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The Top 5 news stories as measured by coverage in The Washington Post, USA Today, and NBC Nightly News from Nov. 6 to 12

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Scoring system: 5 points for news stories appearing on the front page of The Washington Post, 3 for stories on the next two pages of the "A" section, and 1 thereafter. Same formula for USA Today, except the values are doubled to account for its national circulation. Stories carried on NBC Nightly News receive 10 points if they run before the first ad break, 6 between the first and second break, and 2 thereafter. Anchor-read stories earn 2 points early, 1 point late.


cleaning house

270 Points | Change began to bubble up from the sour stomachs of Democrats on Capitol Hill. House Minority Leader Dick Gephardt greeted a loss of seats by resigning from the leadership. The minority whip, Rep. Nancy Pelosi, a San Francisco liberal with a lifetime American Conservative Union rating of 2 percent, quickly emerged as the leading candidate to replace him. She released a list of 111 members she said would vote for her, causing Rep. Martin Frost to abort his short-lived race for the party leader's post. Rep. Harold Ford (D-Tenn.) jumped into the race, but Rep. Pelosi cruised to victory. The leadership moves were more peaceful on the Republican side, with Rep. Tom DeLay stepping up to the majority leader's position to replace the retiring Dick Armey. Rep. Mel Blunt of Missouri is widely expected to step into the whip's post. Rep. Tom Davis of Virginia, who successfully led the GOP House gains with the National Republican Congressional Committee, expects to assume the chairman's seat at the House Government Reform Committee.


ganging up on saddam

201 Points | All year, President Bush has been the leader of a campaign against Iraq, and the United Nations finally followed as the UN Security Council endorsed a new, tougher resolution calling for Iraqi disarmament by a vote of 15-0. With the weight of the world on them, Iraq sent an acceptance letter to UN Secretary General Kofi Annan welcoming the return of weapons inspectors after an absence of almost four years. President Bush responded by pledging he will tolerate no "deception or denial or deceit" from Saddam Hussein and renewed his warning that if Saddam "chooses not to disarm, we will have a coalition of the willing with us" to do the job. Meanwhile, administration officials warned that Iraq had ordered 1.25 million doses of an antidote for nerve agents in what could be an attempt to protect its military personnel if Saddam uses those weapons on the battlefield.


malvo talks?

88 Points | While reporters heard that sniper suspect John Allen Muhammad was tight-lipped, they also heard that 17-year-old John Lee Malvo wasn't shy at all. The Washington Post reported that he had proclaimed he was the shooter in some killings, like the Falls Church, Va., slaying of Linda Franklin in a Home Depot parking lot. Prosecutor Paul Ebert said he expects the cases to take a year or so to get to trial. Mr. Muhammad's lawyer, Peter Greenspun, attacked the leaks: "I am hopeful the public will keep an open mind in this case and not listen to the innuendo, half-truths, and misinformation coming from law-enforcement sources." Mr. Greenspun's best-known previous case was sportscaster Marv Albert after a woman claimed he bit her and forced her into sexual relations. Mr. Greenspun ensured that Mr. Albert spent no time in jail and eventually had his misdemeanor assault plea stricken from his record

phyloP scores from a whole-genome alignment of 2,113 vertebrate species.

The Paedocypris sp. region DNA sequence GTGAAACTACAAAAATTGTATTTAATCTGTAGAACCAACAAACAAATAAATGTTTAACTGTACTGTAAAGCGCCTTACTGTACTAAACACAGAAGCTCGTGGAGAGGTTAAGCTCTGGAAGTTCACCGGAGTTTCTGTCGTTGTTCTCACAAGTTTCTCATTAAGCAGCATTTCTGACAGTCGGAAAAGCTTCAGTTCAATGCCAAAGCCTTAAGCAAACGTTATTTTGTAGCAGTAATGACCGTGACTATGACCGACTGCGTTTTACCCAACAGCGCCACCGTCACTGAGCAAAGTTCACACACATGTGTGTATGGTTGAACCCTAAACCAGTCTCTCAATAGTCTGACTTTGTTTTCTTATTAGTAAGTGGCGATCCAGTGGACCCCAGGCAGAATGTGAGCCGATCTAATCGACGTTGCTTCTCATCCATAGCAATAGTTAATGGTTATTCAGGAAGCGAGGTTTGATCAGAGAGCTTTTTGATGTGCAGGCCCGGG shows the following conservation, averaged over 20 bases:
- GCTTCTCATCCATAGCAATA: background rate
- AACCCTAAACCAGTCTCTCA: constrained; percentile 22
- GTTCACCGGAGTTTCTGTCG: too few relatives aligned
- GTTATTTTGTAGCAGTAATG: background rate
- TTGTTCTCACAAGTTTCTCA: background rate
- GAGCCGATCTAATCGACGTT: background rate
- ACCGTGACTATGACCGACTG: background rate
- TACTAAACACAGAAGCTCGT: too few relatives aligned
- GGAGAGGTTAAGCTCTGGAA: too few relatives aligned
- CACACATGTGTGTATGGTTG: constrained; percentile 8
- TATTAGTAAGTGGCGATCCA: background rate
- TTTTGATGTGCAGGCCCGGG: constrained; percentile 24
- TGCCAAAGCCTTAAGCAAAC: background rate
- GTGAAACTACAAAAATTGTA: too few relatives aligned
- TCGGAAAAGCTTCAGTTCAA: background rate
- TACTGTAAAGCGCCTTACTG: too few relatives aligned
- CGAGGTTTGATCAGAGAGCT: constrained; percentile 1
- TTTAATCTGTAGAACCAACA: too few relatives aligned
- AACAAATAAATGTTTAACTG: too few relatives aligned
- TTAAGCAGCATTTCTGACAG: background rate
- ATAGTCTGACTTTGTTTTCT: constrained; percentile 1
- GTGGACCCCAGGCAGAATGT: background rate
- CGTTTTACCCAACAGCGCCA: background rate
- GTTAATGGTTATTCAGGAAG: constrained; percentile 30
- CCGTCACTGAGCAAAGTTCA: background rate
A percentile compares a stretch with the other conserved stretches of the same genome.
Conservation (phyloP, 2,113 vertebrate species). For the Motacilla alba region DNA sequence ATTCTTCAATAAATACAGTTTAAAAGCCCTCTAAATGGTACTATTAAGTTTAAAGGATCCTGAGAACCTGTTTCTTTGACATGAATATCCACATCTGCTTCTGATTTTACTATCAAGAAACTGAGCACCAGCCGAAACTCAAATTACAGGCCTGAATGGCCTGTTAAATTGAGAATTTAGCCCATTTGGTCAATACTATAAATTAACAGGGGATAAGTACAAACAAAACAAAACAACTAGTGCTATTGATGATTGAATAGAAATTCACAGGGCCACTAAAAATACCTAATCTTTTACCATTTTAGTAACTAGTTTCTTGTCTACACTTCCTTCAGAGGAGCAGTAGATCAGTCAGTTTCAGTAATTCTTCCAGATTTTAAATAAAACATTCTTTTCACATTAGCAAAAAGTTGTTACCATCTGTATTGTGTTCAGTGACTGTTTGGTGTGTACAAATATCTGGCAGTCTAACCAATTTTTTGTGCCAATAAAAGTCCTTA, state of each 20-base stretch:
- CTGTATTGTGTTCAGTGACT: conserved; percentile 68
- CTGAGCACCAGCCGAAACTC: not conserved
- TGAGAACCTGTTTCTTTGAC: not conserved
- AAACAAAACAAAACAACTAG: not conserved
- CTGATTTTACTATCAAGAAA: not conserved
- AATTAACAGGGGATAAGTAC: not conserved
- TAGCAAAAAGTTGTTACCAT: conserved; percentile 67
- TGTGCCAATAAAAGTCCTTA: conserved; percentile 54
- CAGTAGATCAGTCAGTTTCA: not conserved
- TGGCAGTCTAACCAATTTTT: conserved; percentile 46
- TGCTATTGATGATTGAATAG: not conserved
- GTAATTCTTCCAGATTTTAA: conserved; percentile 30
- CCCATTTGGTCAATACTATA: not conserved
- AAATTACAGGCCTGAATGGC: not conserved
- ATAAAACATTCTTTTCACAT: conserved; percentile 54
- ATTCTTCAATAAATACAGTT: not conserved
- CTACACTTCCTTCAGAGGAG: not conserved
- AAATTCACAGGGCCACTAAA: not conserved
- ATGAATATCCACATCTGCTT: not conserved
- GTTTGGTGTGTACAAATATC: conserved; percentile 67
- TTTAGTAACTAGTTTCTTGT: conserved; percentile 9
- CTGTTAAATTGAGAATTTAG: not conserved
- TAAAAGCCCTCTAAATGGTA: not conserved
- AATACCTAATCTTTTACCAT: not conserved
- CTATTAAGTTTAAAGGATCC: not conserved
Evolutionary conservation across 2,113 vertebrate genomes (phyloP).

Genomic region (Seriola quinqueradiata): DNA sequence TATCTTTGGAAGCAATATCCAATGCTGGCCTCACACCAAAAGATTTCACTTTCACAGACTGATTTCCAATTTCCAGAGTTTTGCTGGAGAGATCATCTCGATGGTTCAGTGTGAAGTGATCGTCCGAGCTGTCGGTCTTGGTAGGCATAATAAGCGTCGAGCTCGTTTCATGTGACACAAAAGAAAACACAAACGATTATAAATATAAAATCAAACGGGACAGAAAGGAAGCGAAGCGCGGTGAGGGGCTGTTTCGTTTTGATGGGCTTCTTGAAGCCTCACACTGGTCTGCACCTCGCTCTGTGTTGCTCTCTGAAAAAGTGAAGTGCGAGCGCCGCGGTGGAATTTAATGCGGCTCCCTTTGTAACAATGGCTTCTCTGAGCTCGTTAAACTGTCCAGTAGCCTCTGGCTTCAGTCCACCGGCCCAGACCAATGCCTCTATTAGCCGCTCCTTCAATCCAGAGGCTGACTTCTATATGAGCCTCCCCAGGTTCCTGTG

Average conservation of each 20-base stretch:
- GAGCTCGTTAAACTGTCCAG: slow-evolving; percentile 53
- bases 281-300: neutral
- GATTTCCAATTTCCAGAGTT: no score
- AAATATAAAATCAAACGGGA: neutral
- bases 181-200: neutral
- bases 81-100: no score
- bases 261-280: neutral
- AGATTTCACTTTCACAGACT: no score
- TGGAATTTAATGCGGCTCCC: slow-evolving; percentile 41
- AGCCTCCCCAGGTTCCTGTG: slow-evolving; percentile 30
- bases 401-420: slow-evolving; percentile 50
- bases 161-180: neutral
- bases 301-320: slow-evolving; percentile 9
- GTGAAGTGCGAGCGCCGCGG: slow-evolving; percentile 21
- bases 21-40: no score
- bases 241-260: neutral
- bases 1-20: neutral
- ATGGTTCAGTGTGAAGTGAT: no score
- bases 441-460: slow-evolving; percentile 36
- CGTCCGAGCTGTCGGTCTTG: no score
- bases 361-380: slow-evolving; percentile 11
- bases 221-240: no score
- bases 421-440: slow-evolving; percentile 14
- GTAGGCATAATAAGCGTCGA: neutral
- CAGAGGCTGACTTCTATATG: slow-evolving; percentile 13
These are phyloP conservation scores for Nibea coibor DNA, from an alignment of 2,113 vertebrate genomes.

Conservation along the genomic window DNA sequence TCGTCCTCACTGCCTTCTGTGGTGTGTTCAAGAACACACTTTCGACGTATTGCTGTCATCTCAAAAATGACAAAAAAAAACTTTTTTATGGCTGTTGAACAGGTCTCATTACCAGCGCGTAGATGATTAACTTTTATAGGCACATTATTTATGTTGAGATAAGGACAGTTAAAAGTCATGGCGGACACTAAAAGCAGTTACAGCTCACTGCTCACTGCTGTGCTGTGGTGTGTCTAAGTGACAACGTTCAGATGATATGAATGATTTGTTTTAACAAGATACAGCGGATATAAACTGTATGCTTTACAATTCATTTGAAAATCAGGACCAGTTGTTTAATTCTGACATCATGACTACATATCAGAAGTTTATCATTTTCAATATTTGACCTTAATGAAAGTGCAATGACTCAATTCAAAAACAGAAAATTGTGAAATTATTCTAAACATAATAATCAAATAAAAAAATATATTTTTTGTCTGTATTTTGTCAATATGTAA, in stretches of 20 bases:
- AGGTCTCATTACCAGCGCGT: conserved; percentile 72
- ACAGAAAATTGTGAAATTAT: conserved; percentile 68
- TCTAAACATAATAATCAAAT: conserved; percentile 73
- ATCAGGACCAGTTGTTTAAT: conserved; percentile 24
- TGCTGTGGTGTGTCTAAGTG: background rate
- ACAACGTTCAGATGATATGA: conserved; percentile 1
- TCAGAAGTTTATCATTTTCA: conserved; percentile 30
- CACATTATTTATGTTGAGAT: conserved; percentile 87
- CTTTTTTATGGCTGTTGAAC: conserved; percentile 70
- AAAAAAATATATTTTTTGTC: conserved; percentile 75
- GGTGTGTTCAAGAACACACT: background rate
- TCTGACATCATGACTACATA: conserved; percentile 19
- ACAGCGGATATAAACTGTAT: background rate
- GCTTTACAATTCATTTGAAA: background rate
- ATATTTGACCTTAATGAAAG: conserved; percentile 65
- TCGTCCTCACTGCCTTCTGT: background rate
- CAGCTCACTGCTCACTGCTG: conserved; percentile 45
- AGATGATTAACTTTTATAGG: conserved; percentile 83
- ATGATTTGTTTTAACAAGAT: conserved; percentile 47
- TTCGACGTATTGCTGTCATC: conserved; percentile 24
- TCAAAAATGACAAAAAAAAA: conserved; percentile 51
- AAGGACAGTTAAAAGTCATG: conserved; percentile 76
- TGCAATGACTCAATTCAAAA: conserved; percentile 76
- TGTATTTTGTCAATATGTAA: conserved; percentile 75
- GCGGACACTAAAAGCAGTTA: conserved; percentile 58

deadly trail

74 Points | More than 35 people died as about 70 tornadoes followed a cold front from the South through the Midwest and into Pennsylvania. Seventeen deaths were reported in Tennessee, with one twister packing winds of 113 mph as it ripped a path through the town of Mossy Grove. Ten died as about a dozen tornadoes struck northern Alabama, including one with winds up to 150 mph that tossed debris on a path of more than 50 miles. But the tornado that packed the biggest punch blew into Van Wert, Ohio, with winds over 200 mph. A crowd at the local theater was watching The Santa Clause 2 when theater manager Scott Shaffer heard the storm warning on the radio. He roused most of the crowd of 50 parents and children into a brick hallway before the storm ripped away parts of the wall and roof. Several cars landed on the seats where children had been sitting.


terror on tape

56 Points | Federal counterterrorism officials believe a new audiotape attributed to Osama bin Laden is probably authentic and are treating it as evidence the long-absent terrorist leader is still alive and determined to pursue war on the United States. President Bush said he was taking the tape very seriously. "Whoever put the tape out has put the world on notice yet again that we're at war," the president told reporters after a Cabinet meeting at the White House. The audiotaped statement, broadcast around the Arab world on the al-Jazeera satellite TV station, hailed the explosion of a nightclub in Bali, the fatal shooting of a U.S. Marine, and the assassination of an American diplomat in Jordan, among other acts of terror. The voice on the tape said these acts were "undertaken by zealous sons of Islam in defense of their religion and in response to the call of their God and prophet, peace be upon him."

Tim Graham Tim is a former WORLD reporter.


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